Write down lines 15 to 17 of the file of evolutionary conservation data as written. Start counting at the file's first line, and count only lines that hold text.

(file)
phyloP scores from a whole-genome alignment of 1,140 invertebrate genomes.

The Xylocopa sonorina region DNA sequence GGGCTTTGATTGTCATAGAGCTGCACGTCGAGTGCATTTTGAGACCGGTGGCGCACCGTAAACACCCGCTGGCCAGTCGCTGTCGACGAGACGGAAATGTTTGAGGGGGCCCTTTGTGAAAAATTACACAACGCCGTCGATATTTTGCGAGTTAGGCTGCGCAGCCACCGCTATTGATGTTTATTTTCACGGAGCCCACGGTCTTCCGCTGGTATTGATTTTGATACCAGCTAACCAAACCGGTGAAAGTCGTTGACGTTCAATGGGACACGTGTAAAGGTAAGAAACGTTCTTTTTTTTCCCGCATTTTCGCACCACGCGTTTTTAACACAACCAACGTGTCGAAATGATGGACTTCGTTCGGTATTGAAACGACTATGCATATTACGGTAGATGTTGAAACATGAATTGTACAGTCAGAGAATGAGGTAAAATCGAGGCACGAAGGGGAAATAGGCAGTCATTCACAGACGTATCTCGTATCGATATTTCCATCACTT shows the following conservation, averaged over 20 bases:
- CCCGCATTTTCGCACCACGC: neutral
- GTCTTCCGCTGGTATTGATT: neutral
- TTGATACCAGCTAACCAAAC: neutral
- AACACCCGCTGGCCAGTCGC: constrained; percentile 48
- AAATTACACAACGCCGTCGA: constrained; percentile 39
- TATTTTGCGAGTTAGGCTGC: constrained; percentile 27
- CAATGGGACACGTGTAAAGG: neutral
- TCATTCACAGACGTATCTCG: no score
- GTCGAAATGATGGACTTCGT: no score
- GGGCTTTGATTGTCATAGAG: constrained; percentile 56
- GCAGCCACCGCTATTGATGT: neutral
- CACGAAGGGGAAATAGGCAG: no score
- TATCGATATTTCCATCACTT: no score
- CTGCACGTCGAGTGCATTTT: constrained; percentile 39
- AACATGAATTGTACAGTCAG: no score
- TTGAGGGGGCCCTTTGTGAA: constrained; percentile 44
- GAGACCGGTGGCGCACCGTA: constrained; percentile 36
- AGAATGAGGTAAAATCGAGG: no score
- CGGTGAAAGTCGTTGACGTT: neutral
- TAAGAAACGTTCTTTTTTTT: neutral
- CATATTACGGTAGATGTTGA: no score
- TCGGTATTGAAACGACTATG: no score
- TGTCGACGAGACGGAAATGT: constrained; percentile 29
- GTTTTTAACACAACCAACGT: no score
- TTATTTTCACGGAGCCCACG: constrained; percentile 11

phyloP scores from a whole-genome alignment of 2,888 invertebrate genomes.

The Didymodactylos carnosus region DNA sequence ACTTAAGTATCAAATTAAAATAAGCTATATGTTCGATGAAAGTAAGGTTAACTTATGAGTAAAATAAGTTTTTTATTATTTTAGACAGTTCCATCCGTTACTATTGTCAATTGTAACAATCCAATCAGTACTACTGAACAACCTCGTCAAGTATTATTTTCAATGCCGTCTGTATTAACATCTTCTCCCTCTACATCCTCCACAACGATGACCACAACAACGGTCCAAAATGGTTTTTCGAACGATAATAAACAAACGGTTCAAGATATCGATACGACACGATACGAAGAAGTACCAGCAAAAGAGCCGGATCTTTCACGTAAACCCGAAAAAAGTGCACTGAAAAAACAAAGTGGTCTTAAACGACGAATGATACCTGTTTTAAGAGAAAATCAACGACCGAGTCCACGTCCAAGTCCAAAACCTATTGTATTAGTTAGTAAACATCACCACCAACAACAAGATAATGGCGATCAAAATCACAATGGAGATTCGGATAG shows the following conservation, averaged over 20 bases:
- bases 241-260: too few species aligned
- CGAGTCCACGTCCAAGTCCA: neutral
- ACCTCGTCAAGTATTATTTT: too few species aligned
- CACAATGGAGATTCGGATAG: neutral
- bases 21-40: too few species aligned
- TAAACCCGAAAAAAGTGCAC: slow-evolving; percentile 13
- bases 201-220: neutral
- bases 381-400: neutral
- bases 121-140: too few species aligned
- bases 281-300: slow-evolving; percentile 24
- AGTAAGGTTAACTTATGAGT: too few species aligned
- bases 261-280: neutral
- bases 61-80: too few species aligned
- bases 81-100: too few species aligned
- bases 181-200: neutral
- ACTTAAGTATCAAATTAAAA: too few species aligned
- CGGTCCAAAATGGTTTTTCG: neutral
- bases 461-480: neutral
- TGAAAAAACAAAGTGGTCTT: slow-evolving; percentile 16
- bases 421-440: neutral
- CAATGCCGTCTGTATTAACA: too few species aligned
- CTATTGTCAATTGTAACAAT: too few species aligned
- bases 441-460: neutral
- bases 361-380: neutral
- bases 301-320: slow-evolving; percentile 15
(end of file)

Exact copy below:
- TATCGATATTTCCATCACTT: no score
- CTGCACGTCGAGTGCATTTT: constrained; percentile 39
- AACATGAATTGTACAGTCAG: no score